Today the very best digital cameras are amazingly advanced and useful for all sorts of different videography and photography. Still, long before digital cameras became the norm, film cameras were all the rage. The digital camera has an interesting history, so I thought I would share some of the fun facts about digital cameras you may not know!
When was the first digital camera invented?
When you think of the first digital camera, you likely imagine some sort of point-and-shoot camera you remember your parents using, or buying yourself, but it wasn't like that at all.
While digital sensors were being worked on by various people since about 1959, the first self-contained digital camera is mostly attributed to Steven Sasson, an engineer at Eastman Kodak. He designed and built the camera in 1975. It weighed about eight pounds, and the best estimates were that it had about a 0.001MP sensor (pictured above) — it certainly doesn't look comfortable to carry around to snap your Instagram pictures.
Other interesting facts: It captures pictures on a cassette tape, in black and white only, and require Steven and other engineers to build a special screen to view the images.
When could the average Joe buy the first digital camera?
As you can imagine, every camera company was working on digital camera technology for years before they had a mass-produced digital camera they could present as a consumer good. The first portable digital camera is typically attributed to the Fujix DS-1P (pictured above), and it has a 2MB memory card that could store about 5-10 photos. The camera was shown off in 1988, but never actually marketing to the public. Fujifilm would later sell the DS-X in Japan starting in December of 1987.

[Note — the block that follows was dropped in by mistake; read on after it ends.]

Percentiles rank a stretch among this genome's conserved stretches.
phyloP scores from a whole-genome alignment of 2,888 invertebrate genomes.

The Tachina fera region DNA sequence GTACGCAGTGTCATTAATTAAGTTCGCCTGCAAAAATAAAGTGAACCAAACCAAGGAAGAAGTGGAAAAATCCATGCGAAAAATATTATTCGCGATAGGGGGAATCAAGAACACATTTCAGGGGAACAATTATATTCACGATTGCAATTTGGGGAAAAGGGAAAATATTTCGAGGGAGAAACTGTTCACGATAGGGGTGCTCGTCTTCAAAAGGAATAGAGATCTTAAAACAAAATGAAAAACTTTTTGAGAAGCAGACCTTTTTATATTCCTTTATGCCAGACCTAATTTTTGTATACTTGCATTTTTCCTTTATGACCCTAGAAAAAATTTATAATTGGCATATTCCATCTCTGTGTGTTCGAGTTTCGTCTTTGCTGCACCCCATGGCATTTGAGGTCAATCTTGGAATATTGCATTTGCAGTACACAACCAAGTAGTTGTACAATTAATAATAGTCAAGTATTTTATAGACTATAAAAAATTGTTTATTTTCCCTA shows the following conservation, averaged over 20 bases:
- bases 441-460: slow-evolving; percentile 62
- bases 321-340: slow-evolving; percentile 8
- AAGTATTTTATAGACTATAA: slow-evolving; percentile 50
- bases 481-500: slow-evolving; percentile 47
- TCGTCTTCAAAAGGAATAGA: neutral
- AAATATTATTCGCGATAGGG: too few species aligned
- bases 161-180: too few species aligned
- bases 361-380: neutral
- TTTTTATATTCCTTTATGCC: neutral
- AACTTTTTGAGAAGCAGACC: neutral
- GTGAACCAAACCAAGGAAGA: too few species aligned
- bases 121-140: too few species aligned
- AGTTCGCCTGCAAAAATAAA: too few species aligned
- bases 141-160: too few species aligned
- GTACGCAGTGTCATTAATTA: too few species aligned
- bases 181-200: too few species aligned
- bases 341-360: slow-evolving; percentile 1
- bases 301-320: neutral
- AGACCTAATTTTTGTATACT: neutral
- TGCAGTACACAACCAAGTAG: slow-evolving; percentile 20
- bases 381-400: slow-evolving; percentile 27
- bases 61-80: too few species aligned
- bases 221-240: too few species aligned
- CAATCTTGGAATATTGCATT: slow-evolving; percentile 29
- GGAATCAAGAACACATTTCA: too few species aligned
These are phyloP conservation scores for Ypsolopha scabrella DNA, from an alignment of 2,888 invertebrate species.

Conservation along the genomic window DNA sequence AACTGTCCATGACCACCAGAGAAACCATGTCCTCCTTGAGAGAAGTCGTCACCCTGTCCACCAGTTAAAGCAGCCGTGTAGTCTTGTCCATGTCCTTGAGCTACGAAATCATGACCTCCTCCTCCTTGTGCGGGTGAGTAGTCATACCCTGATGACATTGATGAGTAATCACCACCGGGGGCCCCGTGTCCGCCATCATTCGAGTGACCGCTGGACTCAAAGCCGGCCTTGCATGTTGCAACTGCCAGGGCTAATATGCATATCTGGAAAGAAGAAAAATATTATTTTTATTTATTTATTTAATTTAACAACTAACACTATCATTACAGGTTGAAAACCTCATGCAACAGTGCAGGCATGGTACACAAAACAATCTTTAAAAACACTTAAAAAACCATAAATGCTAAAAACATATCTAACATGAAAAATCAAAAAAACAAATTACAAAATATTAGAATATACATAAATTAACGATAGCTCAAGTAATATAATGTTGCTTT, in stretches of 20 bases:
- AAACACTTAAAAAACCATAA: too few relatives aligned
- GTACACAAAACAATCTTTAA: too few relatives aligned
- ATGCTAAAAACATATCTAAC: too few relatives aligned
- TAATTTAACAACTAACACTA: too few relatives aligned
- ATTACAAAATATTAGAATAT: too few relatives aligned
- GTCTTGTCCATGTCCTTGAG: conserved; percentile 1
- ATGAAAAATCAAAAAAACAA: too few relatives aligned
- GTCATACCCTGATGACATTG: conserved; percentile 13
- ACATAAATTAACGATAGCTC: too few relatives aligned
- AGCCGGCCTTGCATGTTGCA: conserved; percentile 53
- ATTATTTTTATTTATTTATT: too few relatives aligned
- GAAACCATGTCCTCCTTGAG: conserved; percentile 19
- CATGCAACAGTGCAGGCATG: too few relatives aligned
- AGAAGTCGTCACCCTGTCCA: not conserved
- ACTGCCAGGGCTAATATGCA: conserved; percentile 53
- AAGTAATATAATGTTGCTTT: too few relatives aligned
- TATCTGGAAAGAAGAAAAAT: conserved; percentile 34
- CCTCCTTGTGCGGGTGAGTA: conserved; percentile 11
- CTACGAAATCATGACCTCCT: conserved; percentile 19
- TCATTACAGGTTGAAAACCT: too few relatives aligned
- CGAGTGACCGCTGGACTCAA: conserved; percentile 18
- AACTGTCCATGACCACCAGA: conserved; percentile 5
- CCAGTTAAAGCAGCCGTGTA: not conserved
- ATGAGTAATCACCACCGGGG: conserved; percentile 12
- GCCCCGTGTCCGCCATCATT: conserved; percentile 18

The first portable digital camera in the U.S. went on sale in November of 1990. The Dyna Model 1 (produced by Dycam) was mostly a failure. It only could take black and white photos, and a much lower resolution than standard film cameras at the time and cost $1,000, which, adjusted for inflation, is about $2000 give or take nowadays.
What about the first DSLR?
In 1986, it was Nikon who first reveal the prototype of the first DSLR camera, the Nikon SVC, but it wasn't until the QV-1000C came out in 1988 that Nikon released its first DSLR; however, it wasn't widely available for general consumers.
The "QV" stood for quick-vision, and the camera stored images on a 2-inch floppy disk. It wasn't a digital camera in the strictest sense. Still, it was the main stepping stone for what DSLRs are today, making it the first widely recognized DSLR among camera history aficionados.
First camera with an LCD panel?
While we are very used to all cameras having screens on them now, that wasn't always the case. The first digital cameras didn't have LCD panels on the back to view images or change settings.
The Casio QV-10 was the first LCD panel camera — basically the first modern-day point-and-shoot camera — sold to consumers. It had a 1.8-inch LCD screen and sold for roughly $900 at the time. Although it only had a 0.07MP sensor, it did connect to a computer via a serial cable! That's right, not even USB!
Reportedly, it got warm if you used it for a long time, it took about 4-5 seconds to actually save the image to the internal storage, meaning you couldn't take pictures fast in a row, and it would drain the 4AA batteries it required to power up in about an hour.
First camera phone
Well, we know that a digital camera is better than an iPhone in many situations, having these awesome cameras in our pockets at all times is something we take for granted. There was a time when cell phones didn't have cameras, but that all changed in 1999.
The first camera phone to be sold widely to consumers was the Kyocera VP-210, and it debuted in 1999. It had a 110,00-pixel front-facing camera — that's right like a selfie cam — and it could store about 20 images on the phone's storage. It could also send those images via email, which for 1999, is pretty impressive.
What fun facts about digital camera do you know?
Let us know in the comments below!